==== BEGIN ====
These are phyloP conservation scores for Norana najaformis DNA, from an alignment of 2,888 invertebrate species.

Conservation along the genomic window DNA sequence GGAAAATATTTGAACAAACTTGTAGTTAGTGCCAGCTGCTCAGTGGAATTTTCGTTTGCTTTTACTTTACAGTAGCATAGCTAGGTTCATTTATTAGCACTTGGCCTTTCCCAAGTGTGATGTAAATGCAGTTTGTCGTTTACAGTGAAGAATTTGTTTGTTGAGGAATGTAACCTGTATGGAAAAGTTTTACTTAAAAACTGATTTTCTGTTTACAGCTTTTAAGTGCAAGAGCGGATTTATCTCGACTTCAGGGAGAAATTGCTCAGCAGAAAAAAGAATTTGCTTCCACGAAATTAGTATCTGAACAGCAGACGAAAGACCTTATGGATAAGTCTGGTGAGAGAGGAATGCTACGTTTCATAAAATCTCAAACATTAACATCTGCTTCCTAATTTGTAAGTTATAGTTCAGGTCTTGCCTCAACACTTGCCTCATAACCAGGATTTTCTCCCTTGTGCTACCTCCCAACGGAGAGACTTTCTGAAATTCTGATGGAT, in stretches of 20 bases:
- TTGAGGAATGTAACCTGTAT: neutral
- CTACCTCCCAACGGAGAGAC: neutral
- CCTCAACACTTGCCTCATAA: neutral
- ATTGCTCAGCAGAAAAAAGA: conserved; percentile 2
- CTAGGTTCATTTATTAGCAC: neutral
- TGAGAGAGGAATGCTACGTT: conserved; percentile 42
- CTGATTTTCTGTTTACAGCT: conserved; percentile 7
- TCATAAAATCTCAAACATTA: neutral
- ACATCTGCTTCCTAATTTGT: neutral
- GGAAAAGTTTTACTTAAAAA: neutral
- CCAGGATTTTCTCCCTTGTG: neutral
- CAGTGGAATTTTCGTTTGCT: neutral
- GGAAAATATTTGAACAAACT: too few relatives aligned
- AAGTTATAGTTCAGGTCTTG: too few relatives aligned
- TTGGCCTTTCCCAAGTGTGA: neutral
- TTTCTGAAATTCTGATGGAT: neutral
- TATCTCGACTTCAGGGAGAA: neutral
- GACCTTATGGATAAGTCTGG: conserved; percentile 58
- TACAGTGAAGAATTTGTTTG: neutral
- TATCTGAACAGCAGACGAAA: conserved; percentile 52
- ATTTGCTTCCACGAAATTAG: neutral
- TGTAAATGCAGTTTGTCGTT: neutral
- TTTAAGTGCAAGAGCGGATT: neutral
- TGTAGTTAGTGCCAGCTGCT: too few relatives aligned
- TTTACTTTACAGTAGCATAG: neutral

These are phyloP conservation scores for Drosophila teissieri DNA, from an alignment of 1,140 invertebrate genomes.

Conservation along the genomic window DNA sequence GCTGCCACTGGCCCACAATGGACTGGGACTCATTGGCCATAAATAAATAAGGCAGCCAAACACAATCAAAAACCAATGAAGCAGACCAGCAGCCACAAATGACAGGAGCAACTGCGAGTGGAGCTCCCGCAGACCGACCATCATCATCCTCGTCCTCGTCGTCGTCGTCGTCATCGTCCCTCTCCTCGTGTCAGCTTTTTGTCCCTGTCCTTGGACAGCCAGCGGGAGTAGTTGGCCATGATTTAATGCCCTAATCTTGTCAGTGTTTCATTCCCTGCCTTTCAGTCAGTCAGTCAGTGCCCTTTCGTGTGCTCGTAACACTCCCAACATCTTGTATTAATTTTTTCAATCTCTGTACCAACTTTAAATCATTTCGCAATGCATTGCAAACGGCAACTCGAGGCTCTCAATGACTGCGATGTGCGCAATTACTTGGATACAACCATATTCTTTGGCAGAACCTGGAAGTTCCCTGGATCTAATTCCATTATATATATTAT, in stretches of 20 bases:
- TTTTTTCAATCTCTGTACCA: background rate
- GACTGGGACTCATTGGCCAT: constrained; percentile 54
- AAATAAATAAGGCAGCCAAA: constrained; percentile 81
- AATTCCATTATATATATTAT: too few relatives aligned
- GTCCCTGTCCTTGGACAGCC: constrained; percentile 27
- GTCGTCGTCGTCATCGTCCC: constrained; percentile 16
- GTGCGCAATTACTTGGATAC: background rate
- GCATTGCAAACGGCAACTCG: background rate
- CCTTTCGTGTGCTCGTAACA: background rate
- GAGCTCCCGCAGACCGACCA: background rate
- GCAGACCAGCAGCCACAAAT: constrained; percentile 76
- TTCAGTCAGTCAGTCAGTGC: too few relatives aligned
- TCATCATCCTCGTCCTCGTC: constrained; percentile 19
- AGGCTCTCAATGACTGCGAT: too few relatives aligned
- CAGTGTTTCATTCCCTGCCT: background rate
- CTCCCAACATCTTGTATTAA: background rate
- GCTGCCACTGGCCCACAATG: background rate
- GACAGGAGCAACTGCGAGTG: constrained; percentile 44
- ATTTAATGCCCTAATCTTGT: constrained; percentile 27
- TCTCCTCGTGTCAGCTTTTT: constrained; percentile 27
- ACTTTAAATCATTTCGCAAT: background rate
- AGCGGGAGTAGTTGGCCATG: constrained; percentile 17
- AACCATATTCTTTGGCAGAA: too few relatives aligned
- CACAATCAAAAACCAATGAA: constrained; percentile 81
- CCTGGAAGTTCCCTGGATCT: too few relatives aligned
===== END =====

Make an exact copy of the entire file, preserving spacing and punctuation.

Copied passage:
These are phyloP conservation scores for Norana najaformis DNA, from an alignment of 2,888 invertebrate species.

Conservation along the genomic window DNA sequence GGAAAATATTTGAACAAACTTGTAGTTAGTGCCAGCTGCTCAGTGGAATTTTCGTTTGCTTTTACTTTACAGTAGCATAGCTAGGTTCATTTATTAGCACTTGGCCTTTCCCAAGTGTGATGTAAATGCAGTTTGTCGTTTACAGTGAAGAATTTGTTTGTTGAGGAATGTAACCTGTATGGAAAAGTTTTACTTAAAAACTGATTTTCTGTTTACAGCTTTTAAGTGCAAGAGCGGATTTATCTCGACTTCAGGGAGAAATTGCTCAGCAGAAAAAAGAATTTGCTTCCACGAAATTAGTATCTGAACAGCAGACGAAAGACCTTATGGATAAGTCTGGTGAGAGAGGAATGCTACGTTTCATAAAATCTCAAACATTAACATCTGCTTCCTAATTTGTAAGTTATAGTTCAGGTCTTGCCTCAACACTTGCCTCATAACCAGGATTTTCTCCCTTGTGCTACCTCCCAACGGAGAGACTTTCTGAAATTCTGATGGAT, in stretches of 20 bases:
- TTGAGGAATGTAACCTGTAT: neutral
- CTACCTCCCAACGGAGAGAC: neutral
- CCTCAACACTTGCCTCATAA: neutral
- ATTGCTCAGCAGAAAAAAGA: conserved; percentile 2
- CTAGGTTCATTTATTAGCAC: neutral
- TGAGAGAGGAATGCTACGTT: conserved; percentile 42
- CTGATTTTCTGTTTACAGCT: conserved; percentile 7
- TCATAAAATCTCAAACATTA: neutral
- ACATCTGCTTCCTAATTTGT: neutral
- GGAAAAGTTTTACTTAAAAA: neutral
- CCAGGATTTTCTCCCTTGTG: neutral
- CAGTGGAATTTTCGTTTGCT: neutral
- GGAAAATATTTGAACAAACT: too few relatives aligned
- AAGTTATAGTTCAGGTCTTG: too few relatives aligned
- TTGGCCTTTCCCAAGTGTGA: neutral
- TTTCTGAAATTCTGATGGAT: neutral
- TATCTCGACTTCAGGGAGAA: neutral
- GACCTTATGGATAAGTCTGG: conserved; percentile 58
- TACAGTGAAGAATTTGTTTG: neutral
- TATCTGAACAGCAGACGAAA: conserved; percentile 52
- ATTTGCTTCCACGAAATTAG: neutral
- TGTAAATGCAGTTTGTCGTT: neutral
- TTTAAGTGCAAGAGCGGATT: neutral
- TGTAGTTAGTGCCAGCTGCT: too few relatives aligned
- TTTACTTTACAGTAGCATAG: neutral

These are phyloP conservation scores for Drosophila teissieri DNA, from an alignment of 1,140 invertebrate genomes.

Conservation along the genomic window DNA sequence GCTGCCACTGGCCCACAATGGACTGGGACTCATTGGCCATAAATAAATAAGGCAGCCAAACACAATCAAAAACCAATGAAGCAGACCAGCAGCCACAAATGACAGGAGCAACTGCGAGTGGAGCTCCCGCAGACCGACCATCATCATCCTCGTCCTCGTCGTCGTCGTCGTCATCGTCCCTCTCCTCGTGTCAGCTTTTTGTCCCTGTCCTTGGACAGCCAGCGGGAGTAGTTGGCCATGATTTAATGCCCTAATCTTGTCAGTGTTTCATTCCCTGCCTTTCAGTCAGTCAGTCAGTGCCCTTTCGTGTGCTCGTAACACTCCCAACATCTTGTATTAATTTTTTCAATCTCTGTACCAACTTTAAATCATTTCGCAATGCATTGCAAACGGCAACTCGAGGCTCTCAATGACTGCGATGTGCGCAATTACTTGGATACAACCATATTCTTTGGCAGAACCTGGAAGTTCCCTGGATCTAATTCCATTATATATATTAT, in stretches of 20 bases:
- TTTTTTCAATCTCTGTACCA: background rate
- GACTGGGACTCATTGGCCAT: constrained; percentile 54
- AAATAAATAAGGCAGCCAAA: constrained; percentile 81
- AATTCCATTATATATATTAT: too few relatives aligned
- GTCCCTGTCCTTGGACAGCC: constrained; percentile 27
- GTCGTCGTCGTCATCGTCCC: constrained; percentile 16
- GTGCGCAATTACTTGGATAC: background rate
- GCATTGCAAACGGCAACTCG: background rate
- CCTTTCGTGTGCTCGTAACA: background rate
- GAGCTCCCGCAGACCGACCA: background rate
- GCAGACCAGCAGCCACAAAT: constrained; percentile 76
- TTCAGTCAGTCAGTCAGTGC: too few relatives aligned
- TCATCATCCTCGTCCTCGTC: constrained; percentile 19
- AGGCTCTCAATGACTGCGAT: too few relatives aligned
- CAGTGTTTCATTCCCTGCCT: background rate
- CTCCCAACATCTTGTATTAA: background rate
- GCTGCCACTGGCCCACAATG: background rate
- GACAGGAGCAACTGCGAGTG: constrained; percentile 44
- ATTTAATGCCCTAATCTTGT: constrained; percentile 27
- TCTCCTCGTGTCAGCTTTTT: constrained; percentile 27
- ACTTTAAATCATTTCGCAAT: background rate
- AGCGGGAGTAGTTGGCCATG: constrained; percentile 17
- AACCATATTCTTTGGCAGAA: too few relatives aligned
- CACAATCAAAAACCAATGAA: constrained; percentile 81
- CCTGGAAGTTCCCTGGATCT: too few relatives aligned